You can expect payments to be made directly to you and these should continue until the doctor releases you to return to work.
Although you must report the injury within 90 days, you have up to two years to file a claim for benefits. If a worker dies because of work-related injuries, the worker’s dependents, or parents if there are no dependents, must file a claim within two years of the death to claim benefits.
Employers covered by the provisions of the Act are required to maintain insurance sufficient for the payment of compensation, or they shall furnish the Workers Compensation Commission satisfactory proof of their ability to pay the compensation in the amount and manner due an injured employee. The Director of the South Carolina Department of Insurance is responsible for approving rates and classifications for all workers’ compensation insurers.
Historically, six basic objectives underlie the workers’ compensation laws:
- Provide sure, prompt, and reasonable income and medical benefits to work-related accident victims, or income benefits to their dependents, regardless of fault;
- Provide a single remedy and reduce court delays, costs, and judicial workloads arising out of personal injury litigation;
- Relieve public and private charities of financial demands incident to uncompensated occupational accidents;
- Minimize payment of fees to lawyers and witnesses as well as time-consuming trials and court appeals;
- Encourage maximum employer interest in safety and rehabilitation through an appropriate experience-rating mechanism;
- and, Promote frank study of the causes of accidents (rather than the concealment of fault) in an effort to reduce preventable accidents and human suffering.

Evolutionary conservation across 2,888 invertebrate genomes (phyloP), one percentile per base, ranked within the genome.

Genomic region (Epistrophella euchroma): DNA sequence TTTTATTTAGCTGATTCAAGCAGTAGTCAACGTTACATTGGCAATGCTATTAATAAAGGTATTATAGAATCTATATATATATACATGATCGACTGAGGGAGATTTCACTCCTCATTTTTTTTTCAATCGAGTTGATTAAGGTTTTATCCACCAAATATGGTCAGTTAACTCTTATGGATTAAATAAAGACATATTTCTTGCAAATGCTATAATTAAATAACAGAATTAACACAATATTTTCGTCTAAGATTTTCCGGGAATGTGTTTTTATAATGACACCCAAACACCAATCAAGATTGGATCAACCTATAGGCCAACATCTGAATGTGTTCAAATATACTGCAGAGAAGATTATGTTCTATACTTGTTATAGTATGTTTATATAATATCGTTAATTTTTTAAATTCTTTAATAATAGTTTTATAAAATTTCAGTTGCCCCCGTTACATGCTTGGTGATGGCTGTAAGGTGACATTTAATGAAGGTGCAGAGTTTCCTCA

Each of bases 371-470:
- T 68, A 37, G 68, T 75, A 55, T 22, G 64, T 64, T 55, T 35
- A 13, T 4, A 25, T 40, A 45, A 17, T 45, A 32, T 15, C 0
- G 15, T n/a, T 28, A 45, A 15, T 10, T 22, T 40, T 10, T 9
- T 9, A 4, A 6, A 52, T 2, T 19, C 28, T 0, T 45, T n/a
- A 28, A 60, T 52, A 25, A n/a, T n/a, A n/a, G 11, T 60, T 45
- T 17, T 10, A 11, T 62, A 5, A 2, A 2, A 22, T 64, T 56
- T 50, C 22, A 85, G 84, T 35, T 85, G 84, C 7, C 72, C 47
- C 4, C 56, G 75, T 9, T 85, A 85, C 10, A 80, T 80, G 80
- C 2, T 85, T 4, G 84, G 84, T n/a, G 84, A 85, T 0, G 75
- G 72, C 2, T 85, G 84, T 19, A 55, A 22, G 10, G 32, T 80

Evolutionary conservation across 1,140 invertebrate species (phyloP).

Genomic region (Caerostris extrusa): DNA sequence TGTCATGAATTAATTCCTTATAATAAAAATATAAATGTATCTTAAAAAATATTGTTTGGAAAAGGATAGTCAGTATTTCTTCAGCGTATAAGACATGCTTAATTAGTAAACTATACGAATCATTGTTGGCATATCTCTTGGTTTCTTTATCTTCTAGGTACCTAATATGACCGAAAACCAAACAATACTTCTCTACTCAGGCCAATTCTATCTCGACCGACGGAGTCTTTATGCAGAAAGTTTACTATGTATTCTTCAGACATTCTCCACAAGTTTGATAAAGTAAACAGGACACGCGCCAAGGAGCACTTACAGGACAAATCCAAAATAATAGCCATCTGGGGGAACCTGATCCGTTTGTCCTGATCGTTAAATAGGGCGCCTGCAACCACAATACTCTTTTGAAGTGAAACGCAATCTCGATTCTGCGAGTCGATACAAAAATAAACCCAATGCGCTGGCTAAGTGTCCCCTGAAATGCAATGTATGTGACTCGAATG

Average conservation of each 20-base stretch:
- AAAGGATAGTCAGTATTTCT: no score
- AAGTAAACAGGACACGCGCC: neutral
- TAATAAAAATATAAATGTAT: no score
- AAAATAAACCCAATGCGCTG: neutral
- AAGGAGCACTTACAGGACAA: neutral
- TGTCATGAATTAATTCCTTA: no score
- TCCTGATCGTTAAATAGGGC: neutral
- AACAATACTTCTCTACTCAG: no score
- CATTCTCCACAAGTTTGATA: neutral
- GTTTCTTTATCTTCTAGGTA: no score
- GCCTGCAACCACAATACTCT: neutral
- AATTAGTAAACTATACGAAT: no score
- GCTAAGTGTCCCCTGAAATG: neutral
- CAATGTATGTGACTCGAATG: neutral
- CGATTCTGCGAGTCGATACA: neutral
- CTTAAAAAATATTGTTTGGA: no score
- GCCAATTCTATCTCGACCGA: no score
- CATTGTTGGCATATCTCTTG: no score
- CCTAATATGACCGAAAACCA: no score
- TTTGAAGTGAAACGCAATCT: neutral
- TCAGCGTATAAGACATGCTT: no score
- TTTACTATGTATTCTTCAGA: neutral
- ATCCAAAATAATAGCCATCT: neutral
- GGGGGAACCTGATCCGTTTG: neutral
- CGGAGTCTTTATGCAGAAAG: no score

The maximum compensation for 2008 is 2/3 of your average weekly wage, not to exceed $661.29. In terms of total disability for 500 weeks, the maximum commuted lump sum compensation award for 2008 is $270,001.80.
Generally, an individual must have earned $51,555 annually ($991.44 weekly) or more during the four quarters immediately preceding the quarter in which an accident occurs in order to be paid at the maximum compensation rate.
In most cases, you are still covered by Workers’ Comp for a re-injury occurring in the workplace, even if the original injury was not work-related.
We can help get payment for additional medical treatment under certain circumstances.
Any injury you suffered while on the job is eligible for Workers’ Compensation benefits if it required medical treatment and prevents you from returning to your job (short term, long term, or permanently)
Examples include, but are not limited to: a back injury from a fall or from overexertion; an eye injury from a piece of scrap or a saw; a heart attack from unusual overexertion; a laceration or cut from a saw; a burn from a torch or welder; a ladder accident; an auto accident while in the course and scope of your duties (whether in your own car or a company car); workplace exposure to toxins; cumulative injury from everyday tasks (such as tendonitis or carpal tunnel from repetitive movements); or any number of other mishaps.
The workers compensation attorneys at Hodge Law Firm are familiar with all types of work injuries and the appropriate level of compensation associated with each.